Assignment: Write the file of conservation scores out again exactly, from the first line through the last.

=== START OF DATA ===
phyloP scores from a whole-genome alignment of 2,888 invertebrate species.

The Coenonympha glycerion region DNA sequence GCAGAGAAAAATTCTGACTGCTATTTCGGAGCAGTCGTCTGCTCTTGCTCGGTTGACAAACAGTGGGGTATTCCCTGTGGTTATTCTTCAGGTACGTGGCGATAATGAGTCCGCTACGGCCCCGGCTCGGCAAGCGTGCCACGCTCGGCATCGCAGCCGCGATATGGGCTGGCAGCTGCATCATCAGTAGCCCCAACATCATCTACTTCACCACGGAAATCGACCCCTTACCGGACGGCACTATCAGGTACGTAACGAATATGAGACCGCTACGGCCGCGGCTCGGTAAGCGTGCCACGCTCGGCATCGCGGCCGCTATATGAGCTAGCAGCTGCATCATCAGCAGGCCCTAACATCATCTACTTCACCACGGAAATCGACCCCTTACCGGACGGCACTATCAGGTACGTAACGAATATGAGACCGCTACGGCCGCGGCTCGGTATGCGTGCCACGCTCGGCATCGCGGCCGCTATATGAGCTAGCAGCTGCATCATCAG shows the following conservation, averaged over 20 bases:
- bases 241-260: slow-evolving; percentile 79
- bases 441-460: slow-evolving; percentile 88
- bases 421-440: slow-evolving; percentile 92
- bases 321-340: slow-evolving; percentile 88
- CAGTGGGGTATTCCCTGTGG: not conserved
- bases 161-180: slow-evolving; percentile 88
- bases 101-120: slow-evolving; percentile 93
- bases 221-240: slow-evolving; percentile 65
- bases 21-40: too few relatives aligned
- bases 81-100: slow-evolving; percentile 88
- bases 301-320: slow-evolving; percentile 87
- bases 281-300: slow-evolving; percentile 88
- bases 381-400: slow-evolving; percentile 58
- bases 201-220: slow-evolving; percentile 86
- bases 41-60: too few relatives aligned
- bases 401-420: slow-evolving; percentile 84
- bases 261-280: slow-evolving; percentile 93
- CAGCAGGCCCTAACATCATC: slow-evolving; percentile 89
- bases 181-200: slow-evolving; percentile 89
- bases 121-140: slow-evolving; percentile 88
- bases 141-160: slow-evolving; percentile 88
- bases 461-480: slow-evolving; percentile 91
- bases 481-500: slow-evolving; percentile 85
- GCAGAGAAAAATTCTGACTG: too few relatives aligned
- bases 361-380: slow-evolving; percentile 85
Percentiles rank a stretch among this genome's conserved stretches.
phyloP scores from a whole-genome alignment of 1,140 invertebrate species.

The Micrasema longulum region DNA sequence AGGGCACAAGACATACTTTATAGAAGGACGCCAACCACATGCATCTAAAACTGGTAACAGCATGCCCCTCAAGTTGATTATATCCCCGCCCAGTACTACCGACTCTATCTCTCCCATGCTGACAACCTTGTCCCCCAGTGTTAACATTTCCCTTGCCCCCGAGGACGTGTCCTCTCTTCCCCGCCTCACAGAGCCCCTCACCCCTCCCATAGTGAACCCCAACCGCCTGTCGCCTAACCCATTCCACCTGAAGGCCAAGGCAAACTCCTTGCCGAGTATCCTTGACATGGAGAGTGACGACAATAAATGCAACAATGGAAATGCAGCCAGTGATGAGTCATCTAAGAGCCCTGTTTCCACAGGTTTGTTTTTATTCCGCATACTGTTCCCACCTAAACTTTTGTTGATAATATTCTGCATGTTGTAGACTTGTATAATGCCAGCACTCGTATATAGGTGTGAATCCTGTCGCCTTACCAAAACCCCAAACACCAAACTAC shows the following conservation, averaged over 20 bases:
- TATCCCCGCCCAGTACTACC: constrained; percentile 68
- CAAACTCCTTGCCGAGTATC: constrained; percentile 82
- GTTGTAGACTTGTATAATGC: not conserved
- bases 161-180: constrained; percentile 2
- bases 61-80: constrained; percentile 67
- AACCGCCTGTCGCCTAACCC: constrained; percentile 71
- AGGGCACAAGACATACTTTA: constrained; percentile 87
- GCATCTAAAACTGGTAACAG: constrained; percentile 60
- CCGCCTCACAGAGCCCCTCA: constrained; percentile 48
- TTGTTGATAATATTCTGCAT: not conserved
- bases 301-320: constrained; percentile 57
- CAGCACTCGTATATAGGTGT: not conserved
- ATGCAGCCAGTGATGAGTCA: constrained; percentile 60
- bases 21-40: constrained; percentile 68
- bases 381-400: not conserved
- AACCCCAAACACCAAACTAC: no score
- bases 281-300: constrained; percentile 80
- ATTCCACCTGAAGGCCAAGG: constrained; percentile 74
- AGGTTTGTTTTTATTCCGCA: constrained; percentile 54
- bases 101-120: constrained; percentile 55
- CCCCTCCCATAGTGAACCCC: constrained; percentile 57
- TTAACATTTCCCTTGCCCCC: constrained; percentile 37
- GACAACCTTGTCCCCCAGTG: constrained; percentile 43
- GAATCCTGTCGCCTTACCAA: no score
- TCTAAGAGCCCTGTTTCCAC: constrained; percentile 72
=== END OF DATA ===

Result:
phyloP scores from a whole-genome alignment of 2,888 invertebrate species.

The Coenonympha glycerion region DNA sequence GCAGAGAAAAATTCTGACTGCTATTTCGGAGCAGTCGTCTGCTCTTGCTCGGTTGACAAACAGTGGGGTATTCCCTGTGGTTATTCTTCAGGTACGTGGCGATAATGAGTCCGCTACGGCCCCGGCTCGGCAAGCGTGCCACGCTCGGCATCGCAGCCGCGATATGGGCTGGCAGCTGCATCATCAGTAGCCCCAACATCATCTACTTCACCACGGAAATCGACCCCTTACCGGACGGCACTATCAGGTACGTAACGAATATGAGACCGCTACGGCCGCGGCTCGGTAAGCGTGCCACGCTCGGCATCGCGGCCGCTATATGAGCTAGCAGCTGCATCATCAGCAGGCCCTAACATCATCTACTTCACCACGGAAATCGACCCCTTACCGGACGGCACTATCAGGTACGTAACGAATATGAGACCGCTACGGCCGCGGCTCGGTATGCGTGCCACGCTCGGCATCGCGGCCGCTATATGAGCTAGCAGCTGCATCATCAG shows the following conservation, averaged over 20 bases:
- bases 241-260: slow-evolving; percentile 79
- bases 441-460: slow-evolving; percentile 88
- bases 421-440: slow-evolving; percentile 92
- bases 321-340: slow-evolving; percentile 88
- CAGTGGGGTATTCCCTGTGG: not conserved
- bases 161-180: slow-evolving; percentile 88
- bases 101-120: slow-evolving; percentile 93
- bases 221-240: slow-evolving; percentile 65
- bases 21-40: too few relatives aligned
- bases 81-100: slow-evolving; percentile 88
- bases 301-320: slow-evolving; percentile 87
- bases 281-300: slow-evolving; percentile 88
- bases 381-400: slow-evolving; percentile 58
- bases 201-220: slow-evolving; percentile 86
- bases 41-60: too few relatives aligned
- bases 401-420: slow-evolving; percentile 84
- bases 261-280: slow-evolving; percentile 93
- CAGCAGGCCCTAACATCATC: slow-evolving; percentile 89
- bases 181-200: slow-evolving; percentile 89
- bases 121-140: slow-evolving; percentile 88
- bases 141-160: slow-evolving; percentile 88
- bases 461-480: slow-evolving; percentile 91
- bases 481-500: slow-evolving; percentile 85
- GCAGAGAAAAATTCTGACTG: too few relatives aligned
- bases 361-380: slow-evolving; percentile 85
Percentiles rank a stretch among this genome's conserved stretches.
phyloP scores from a whole-genome alignment of 1,140 invertebrate species.

The Micrasema longulum region DNA sequence AGGGCACAAGACATACTTTATAGAAGGACGCCAACCACATGCATCTAAAACTGGTAACAGCATGCCCCTCAAGTTGATTATATCCCCGCCCAGTACTACCGACTCTATCTCTCCCATGCTGACAACCTTGTCCCCCAGTGTTAACATTTCCCTTGCCCCCGAGGACGTGTCCTCTCTTCCCCGCCTCACAGAGCCCCTCACCCCTCCCATAGTGAACCCCAACCGCCTGTCGCCTAACCCATTCCACCTGAAGGCCAAGGCAAACTCCTTGCCGAGTATCCTTGACATGGAGAGTGACGACAATAAATGCAACAATGGAAATGCAGCCAGTGATGAGTCATCTAAGAGCCCTGTTTCCACAGGTTTGTTTTTATTCCGCATACTGTTCCCACCTAAACTTTTGTTGATAATATTCTGCATGTTGTAGACTTGTATAATGCCAGCACTCGTATATAGGTGTGAATCCTGTCGCCTTACCAAAACCCCAAACACCAAACTAC shows the following conservation, averaged over 20 bases:
- TATCCCCGCCCAGTACTACC: constrained; percentile 68
- CAAACTCCTTGCCGAGTATC: constrained; percentile 82
- GTTGTAGACTTGTATAATGC: not conserved
- bases 161-180: constrained; percentile 2
- bases 61-80: constrained; percentile 67
- AACCGCCTGTCGCCTAACCC: constrained; percentile 71
- AGGGCACAAGACATACTTTA: constrained; percentile 87
- GCATCTAAAACTGGTAACAG: constrained; percentile 60
- CCGCCTCACAGAGCCCCTCA: constrained; percentile 48
- TTGTTGATAATATTCTGCAT: not conserved
- bases 301-320: constrained; percentile 57
- CAGCACTCGTATATAGGTGT: not conserved
- ATGCAGCCAGTGATGAGTCA: constrained; percentile 60
- bases 21-40: constrained; percentile 68
- bases 381-400: not conserved
- AACCCCAAACACCAAACTAC: no score
- bases 281-300: constrained; percentile 80
- ATTCCACCTGAAGGCCAAGG: constrained; percentile 74
- AGGTTTGTTTTTATTCCGCA: constrained; percentile 54
- bases 101-120: constrained; percentile 55
- CCCCTCCCATAGTGAACCCC: constrained; percentile 57
- TTAACATTTCCCTTGCCCCC: constrained; percentile 37
- GACAACCTTGTCCCCCAGTG: constrained; percentile 43
- GAATCCTGTCGCCTTACCAA: no score
- TCTAAGAGCCCTGTTTCCAC: constrained; percentile 72